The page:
• Fruit trees, as an example, can be a lot of work for some people. Large volumes of fruit can quickly grow and fall, creating significant attractants for wildlife. Some organizations like the Vancouver Fruit Tree Project have programs that benefit the whole community by collecting the fruits and distributing them to food banks or even selling them to fund local programs.
  • A collection of community voices can be impactful when presented to businesses, municipalities and provincial leaders. Consider advocating for by-laws, education, and enforcement to reduce negative outcomes for wildlife.
  • Waste management. Dealing with the trash can be a job no one wants at a small or large business, but it remains an essential task for all operations. It is also one of the most significant ways that businesses and business owners can help reduce negative outcomes for wildlife. Ensure that your dumpsters, recycling, food waste, and storage are wildlife-resistant and appropriately secured. Be prepared to invest in and adapt your waste management practices to be a positive community partner for your neighbourhood as well as wildlife.
  • Particularly at the retail level, businesses have an incredible opportunity to educate or provide educational opportunities to the community. Consider placing wildlife coexistence materials (available from The Fur-Bearers upon request) near your checkout or on a community board. Work with your local community groups, municipalities, and provincial agencies to find out what information could be best suited for your neighbourhood, and how you can help spread important safety information to consumers.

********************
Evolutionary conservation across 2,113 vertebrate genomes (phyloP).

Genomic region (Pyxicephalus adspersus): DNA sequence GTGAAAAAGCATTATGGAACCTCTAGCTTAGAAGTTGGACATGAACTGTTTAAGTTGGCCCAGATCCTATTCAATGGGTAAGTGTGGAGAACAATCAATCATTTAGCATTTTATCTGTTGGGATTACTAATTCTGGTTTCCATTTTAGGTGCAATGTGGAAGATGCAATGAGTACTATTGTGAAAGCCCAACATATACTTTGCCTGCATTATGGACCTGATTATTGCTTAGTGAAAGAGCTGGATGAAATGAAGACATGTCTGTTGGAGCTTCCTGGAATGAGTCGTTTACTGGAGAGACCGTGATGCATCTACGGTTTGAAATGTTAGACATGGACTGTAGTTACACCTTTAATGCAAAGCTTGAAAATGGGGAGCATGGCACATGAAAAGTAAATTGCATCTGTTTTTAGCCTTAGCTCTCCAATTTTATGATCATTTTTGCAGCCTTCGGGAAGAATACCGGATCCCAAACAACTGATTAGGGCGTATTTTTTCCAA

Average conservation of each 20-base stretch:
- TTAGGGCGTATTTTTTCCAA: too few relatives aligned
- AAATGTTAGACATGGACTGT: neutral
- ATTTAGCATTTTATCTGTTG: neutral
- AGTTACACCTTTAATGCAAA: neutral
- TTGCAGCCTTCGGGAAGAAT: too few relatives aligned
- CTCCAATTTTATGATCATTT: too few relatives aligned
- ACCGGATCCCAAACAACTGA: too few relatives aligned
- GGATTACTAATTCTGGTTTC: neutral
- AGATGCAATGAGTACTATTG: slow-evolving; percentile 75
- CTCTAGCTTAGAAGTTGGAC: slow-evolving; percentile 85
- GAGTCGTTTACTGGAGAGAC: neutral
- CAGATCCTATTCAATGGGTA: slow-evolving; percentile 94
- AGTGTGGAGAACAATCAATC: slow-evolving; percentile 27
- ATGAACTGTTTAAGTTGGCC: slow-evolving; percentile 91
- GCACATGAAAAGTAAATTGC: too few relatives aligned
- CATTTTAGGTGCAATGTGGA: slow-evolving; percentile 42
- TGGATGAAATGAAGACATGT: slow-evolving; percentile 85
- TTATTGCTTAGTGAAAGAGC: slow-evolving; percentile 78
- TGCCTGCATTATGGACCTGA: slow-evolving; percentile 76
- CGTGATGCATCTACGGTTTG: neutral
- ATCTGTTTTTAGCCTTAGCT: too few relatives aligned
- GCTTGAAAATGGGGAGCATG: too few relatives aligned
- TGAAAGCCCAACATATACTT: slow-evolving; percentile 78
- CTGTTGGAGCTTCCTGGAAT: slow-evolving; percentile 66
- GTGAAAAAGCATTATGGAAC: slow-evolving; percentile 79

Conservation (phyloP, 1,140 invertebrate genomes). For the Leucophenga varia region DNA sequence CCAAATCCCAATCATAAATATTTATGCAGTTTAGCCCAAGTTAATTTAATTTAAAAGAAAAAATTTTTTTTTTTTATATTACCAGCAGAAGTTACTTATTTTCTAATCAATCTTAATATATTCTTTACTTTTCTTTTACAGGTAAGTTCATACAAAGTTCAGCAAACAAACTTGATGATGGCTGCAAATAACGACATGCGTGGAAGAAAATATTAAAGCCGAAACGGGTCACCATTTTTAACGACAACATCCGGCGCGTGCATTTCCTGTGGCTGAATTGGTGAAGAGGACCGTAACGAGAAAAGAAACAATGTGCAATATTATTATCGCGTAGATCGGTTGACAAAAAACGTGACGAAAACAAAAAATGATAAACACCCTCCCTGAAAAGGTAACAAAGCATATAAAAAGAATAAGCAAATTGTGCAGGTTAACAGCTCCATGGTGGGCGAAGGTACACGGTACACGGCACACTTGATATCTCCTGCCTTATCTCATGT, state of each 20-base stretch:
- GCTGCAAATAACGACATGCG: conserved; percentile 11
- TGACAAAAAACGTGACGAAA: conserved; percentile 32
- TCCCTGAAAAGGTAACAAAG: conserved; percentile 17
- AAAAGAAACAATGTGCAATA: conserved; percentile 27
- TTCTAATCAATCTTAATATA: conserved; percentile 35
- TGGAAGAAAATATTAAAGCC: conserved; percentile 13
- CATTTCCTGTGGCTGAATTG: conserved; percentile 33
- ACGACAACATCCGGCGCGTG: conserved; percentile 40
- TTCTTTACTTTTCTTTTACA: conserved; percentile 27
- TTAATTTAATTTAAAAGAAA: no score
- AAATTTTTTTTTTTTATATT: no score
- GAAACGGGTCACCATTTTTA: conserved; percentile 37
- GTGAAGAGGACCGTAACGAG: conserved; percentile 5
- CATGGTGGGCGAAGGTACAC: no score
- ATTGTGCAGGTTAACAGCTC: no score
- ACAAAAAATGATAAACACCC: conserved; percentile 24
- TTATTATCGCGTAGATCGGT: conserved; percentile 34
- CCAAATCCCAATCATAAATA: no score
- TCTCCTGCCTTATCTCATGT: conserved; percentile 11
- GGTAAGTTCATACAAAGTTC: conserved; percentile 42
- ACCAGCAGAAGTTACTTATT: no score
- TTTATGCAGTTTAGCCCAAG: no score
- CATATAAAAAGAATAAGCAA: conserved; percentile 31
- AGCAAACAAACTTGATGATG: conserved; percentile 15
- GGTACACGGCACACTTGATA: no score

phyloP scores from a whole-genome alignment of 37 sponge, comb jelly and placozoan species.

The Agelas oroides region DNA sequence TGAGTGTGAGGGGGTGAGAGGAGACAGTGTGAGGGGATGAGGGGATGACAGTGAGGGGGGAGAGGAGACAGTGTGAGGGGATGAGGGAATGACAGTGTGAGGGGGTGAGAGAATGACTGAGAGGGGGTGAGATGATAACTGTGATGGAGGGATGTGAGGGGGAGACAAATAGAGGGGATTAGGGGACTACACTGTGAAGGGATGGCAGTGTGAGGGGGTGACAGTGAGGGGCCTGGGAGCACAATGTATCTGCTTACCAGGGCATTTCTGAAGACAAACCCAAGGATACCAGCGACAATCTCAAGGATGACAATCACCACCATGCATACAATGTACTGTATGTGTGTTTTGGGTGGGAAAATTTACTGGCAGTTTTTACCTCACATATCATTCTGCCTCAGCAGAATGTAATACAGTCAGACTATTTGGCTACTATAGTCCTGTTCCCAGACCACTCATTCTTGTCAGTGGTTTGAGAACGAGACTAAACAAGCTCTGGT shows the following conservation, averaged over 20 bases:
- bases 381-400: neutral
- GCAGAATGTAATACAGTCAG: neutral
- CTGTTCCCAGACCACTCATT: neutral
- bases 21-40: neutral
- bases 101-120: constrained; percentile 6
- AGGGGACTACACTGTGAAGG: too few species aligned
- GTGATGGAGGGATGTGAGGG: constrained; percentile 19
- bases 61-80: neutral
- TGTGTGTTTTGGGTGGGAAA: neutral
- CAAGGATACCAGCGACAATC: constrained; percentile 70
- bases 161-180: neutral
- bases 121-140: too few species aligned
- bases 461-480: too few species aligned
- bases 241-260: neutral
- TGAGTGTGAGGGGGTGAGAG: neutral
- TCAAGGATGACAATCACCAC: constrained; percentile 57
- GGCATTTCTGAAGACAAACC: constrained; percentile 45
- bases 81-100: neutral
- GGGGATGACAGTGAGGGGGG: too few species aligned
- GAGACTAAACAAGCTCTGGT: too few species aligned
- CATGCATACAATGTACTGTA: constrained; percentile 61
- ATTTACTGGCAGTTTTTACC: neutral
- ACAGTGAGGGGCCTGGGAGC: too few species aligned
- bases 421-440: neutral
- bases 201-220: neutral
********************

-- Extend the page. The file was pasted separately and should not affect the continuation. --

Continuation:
• By-laws. Municipal governments may not be responsible for wildlife, but attractant management and resident behaviour do fall within their jurisdiction. Implementing wildlife attractant (and feeding) by-laws creates a significant educational and enforcement tool that can mitigate negative encounters and improve coexistence in your community. Click here to check out the Wildlife Attractant By-Law Toolkit created by the Get Bear Smart Society.
  • As the level of government with the most frequent engagement to residents, municipalities and regional districts have outstanding opportunities to provide educational materials. The Fur-Bearers works with municipalities to create original, co-branded, or “ghost written” educational materials for web sites, social media, and print distribution items. We are also available to provide educational presentations and outreach. Contact us to find out more at info@TheFurBearers.com.